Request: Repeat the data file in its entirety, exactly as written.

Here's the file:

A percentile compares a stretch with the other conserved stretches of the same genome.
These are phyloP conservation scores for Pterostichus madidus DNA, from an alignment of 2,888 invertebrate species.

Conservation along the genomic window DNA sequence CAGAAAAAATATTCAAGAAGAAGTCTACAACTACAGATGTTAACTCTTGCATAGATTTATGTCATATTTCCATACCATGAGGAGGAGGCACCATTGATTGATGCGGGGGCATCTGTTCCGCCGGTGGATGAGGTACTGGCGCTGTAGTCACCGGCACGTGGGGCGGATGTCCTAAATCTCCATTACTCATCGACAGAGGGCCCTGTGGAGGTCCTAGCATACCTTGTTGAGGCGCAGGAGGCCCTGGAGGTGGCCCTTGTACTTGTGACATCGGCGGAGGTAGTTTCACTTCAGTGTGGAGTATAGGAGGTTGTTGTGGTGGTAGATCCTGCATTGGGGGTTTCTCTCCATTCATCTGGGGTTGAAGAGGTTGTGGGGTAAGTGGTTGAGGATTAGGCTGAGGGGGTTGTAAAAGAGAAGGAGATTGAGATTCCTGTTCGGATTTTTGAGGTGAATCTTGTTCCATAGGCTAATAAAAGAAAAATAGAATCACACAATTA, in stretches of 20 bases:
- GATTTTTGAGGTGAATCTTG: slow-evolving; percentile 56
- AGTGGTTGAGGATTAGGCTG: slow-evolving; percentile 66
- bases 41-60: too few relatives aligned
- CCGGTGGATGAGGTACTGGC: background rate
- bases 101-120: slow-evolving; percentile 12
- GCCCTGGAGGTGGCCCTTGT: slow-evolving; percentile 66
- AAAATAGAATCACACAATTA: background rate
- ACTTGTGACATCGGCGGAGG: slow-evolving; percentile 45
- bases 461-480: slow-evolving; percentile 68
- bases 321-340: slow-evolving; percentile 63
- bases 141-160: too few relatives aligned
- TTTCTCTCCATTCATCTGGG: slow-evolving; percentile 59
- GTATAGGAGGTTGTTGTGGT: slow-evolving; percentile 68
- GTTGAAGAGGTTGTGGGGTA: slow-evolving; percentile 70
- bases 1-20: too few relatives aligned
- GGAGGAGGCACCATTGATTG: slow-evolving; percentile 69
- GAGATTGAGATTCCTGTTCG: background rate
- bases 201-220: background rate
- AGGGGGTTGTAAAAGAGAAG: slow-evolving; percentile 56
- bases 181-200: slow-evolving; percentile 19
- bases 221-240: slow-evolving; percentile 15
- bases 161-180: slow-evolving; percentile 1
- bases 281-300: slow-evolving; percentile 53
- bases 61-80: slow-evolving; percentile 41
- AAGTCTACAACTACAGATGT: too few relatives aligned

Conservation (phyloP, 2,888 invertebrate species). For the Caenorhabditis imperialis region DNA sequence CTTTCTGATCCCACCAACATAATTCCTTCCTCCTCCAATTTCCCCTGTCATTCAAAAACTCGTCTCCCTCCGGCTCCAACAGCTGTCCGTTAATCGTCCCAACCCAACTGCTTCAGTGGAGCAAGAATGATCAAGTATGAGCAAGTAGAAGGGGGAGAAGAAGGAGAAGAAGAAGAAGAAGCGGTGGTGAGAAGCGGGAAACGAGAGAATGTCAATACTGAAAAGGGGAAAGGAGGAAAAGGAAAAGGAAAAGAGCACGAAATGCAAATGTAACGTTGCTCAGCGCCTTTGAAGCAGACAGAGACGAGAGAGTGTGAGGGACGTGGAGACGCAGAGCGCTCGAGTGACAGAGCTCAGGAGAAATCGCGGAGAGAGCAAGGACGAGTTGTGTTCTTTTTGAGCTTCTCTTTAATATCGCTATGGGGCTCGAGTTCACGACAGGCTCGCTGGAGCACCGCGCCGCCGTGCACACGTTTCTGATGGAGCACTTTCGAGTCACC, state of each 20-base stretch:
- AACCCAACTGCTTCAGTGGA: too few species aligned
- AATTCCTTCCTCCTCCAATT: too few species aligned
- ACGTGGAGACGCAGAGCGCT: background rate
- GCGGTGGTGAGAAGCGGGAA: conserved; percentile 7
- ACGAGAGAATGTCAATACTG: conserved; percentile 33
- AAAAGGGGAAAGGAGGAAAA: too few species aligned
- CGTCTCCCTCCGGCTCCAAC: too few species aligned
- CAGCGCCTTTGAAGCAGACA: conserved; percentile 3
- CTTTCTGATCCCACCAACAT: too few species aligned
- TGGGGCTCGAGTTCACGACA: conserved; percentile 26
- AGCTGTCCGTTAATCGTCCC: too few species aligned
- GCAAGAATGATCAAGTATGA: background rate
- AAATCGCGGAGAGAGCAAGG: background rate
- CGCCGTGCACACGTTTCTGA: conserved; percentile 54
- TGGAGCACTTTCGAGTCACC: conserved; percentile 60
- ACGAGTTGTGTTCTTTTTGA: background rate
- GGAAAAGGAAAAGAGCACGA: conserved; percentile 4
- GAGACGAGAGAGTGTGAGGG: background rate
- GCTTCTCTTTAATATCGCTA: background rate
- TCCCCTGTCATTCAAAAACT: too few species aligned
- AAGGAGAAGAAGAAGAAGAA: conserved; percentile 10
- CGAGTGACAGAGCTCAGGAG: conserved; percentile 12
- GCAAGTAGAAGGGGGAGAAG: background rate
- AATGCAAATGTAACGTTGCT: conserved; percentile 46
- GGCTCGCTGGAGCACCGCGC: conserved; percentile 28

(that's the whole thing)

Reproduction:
A percentile compares a stretch with the other conserved stretches of the same genome.
These are phyloP conservation scores for Pterostichus madidus DNA, from an alignment of 2,888 invertebrate species.

Conservation along the genomic window DNA sequence CAGAAAAAATATTCAAGAAGAAGTCTACAACTACAGATGTTAACTCTTGCATAGATTTATGTCATATTTCCATACCATGAGGAGGAGGCACCATTGATTGATGCGGGGGCATCTGTTCCGCCGGTGGATGAGGTACTGGCGCTGTAGTCACCGGCACGTGGGGCGGATGTCCTAAATCTCCATTACTCATCGACAGAGGGCCCTGTGGAGGTCCTAGCATACCTTGTTGAGGCGCAGGAGGCCCTGGAGGTGGCCCTTGTACTTGTGACATCGGCGGAGGTAGTTTCACTTCAGTGTGGAGTATAGGAGGTTGTTGTGGTGGTAGATCCTGCATTGGGGGTTTCTCTCCATTCATCTGGGGTTGAAGAGGTTGTGGGGTAAGTGGTTGAGGATTAGGCTGAGGGGGTTGTAAAAGAGAAGGAGATTGAGATTCCTGTTCGGATTTTTGAGGTGAATCTTGTTCCATAGGCTAATAAAAGAAAAATAGAATCACACAATTA, in stretches of 20 bases:
- GATTTTTGAGGTGAATCTTG: slow-evolving; percentile 56
- AGTGGTTGAGGATTAGGCTG: slow-evolving; percentile 66
- bases 41-60: too few relatives aligned
- CCGGTGGATGAGGTACTGGC: background rate
- bases 101-120: slow-evolving; percentile 12
- GCCCTGGAGGTGGCCCTTGT: slow-evolving; percentile 66
- AAAATAGAATCACACAATTA: background rate
- ACTTGTGACATCGGCGGAGG: slow-evolving; percentile 45
- bases 461-480: slow-evolving; percentile 68
- bases 321-340: slow-evolving; percentile 63
- bases 141-160: too few relatives aligned
- TTTCTCTCCATTCATCTGGG: slow-evolving; percentile 59
- GTATAGGAGGTTGTTGTGGT: slow-evolving; percentile 68
- GTTGAAGAGGTTGTGGGGTA: slow-evolving; percentile 70
- bases 1-20: too few relatives aligned
- GGAGGAGGCACCATTGATTG: slow-evolving; percentile 69
- GAGATTGAGATTCCTGTTCG: background rate
- bases 201-220: background rate
- AGGGGGTTGTAAAAGAGAAG: slow-evolving; percentile 56
- bases 181-200: slow-evolving; percentile 19
- bases 221-240: slow-evolving; percentile 15
- bases 161-180: slow-evolving; percentile 1
- bases 281-300: slow-evolving; percentile 53
- bases 61-80: slow-evolving; percentile 41
- AAGTCTACAACTACAGATGT: too few relatives aligned

Conservation (phyloP, 2,888 invertebrate species). For the Caenorhabditis imperialis region DNA sequence CTTTCTGATCCCACCAACATAATTCCTTCCTCCTCCAATTTCCCCTGTCATTCAAAAACTCGTCTCCCTCCGGCTCCAACAGCTGTCCGTTAATCGTCCCAACCCAACTGCTTCAGTGGAGCAAGAATGATCAAGTATGAGCAAGTAGAAGGGGGAGAAGAAGGAGAAGAAGAAGAAGAAGCGGTGGTGAGAAGCGGGAAACGAGAGAATGTCAATACTGAAAAGGGGAAAGGAGGAAAAGGAAAAGGAAAAGAGCACGAAATGCAAATGTAACGTTGCTCAGCGCCTTTGAAGCAGACAGAGACGAGAGAGTGTGAGGGACGTGGAGACGCAGAGCGCTCGAGTGACAGAGCTCAGGAGAAATCGCGGAGAGAGCAAGGACGAGTTGTGTTCTTTTTGAGCTTCTCTTTAATATCGCTATGGGGCTCGAGTTCACGACAGGCTCGCTGGAGCACCGCGCCGCCGTGCACACGTTTCTGATGGAGCACTTTCGAGTCACC, state of each 20-base stretch:
- AACCCAACTGCTTCAGTGGA: too few species aligned
- AATTCCTTCCTCCTCCAATT: too few species aligned
- ACGTGGAGACGCAGAGCGCT: background rate
- GCGGTGGTGAGAAGCGGGAA: conserved; percentile 7
- ACGAGAGAATGTCAATACTG: conserved; percentile 33
- AAAAGGGGAAAGGAGGAAAA: too few species aligned
- CGTCTCCCTCCGGCTCCAAC: too few species aligned
- CAGCGCCTTTGAAGCAGACA: conserved; percentile 3
- CTTTCTGATCCCACCAACAT: too few species aligned
- TGGGGCTCGAGTTCACGACA: conserved; percentile 26
- AGCTGTCCGTTAATCGTCCC: too few species aligned
- GCAAGAATGATCAAGTATGA: background rate
- AAATCGCGGAGAGAGCAAGG: background rate
- CGCCGTGCACACGTTTCTGA: conserved; percentile 54
- TGGAGCACTTTCGAGTCACC: conserved; percentile 60
- ACGAGTTGTGTTCTTTTTGA: background rate
- GGAAAAGGAAAAGAGCACGA: conserved; percentile 4
- GAGACGAGAGAGTGTGAGGG: background rate
- GCTTCTCTTTAATATCGCTA: background rate
- TCCCCTGTCATTCAAAAACT: too few species aligned
- AAGGAGAAGAAGAAGAAGAA: conserved; percentile 10
- CGAGTGACAGAGCTCAGGAG: conserved; percentile 12
- GCAAGTAGAAGGGGGAGAAG: background rate
- AATGCAAATGTAACGTTGCT: conserved; percentile 46
- GGCTCGCTGGAGCACCGCGC: conserved; percentile 28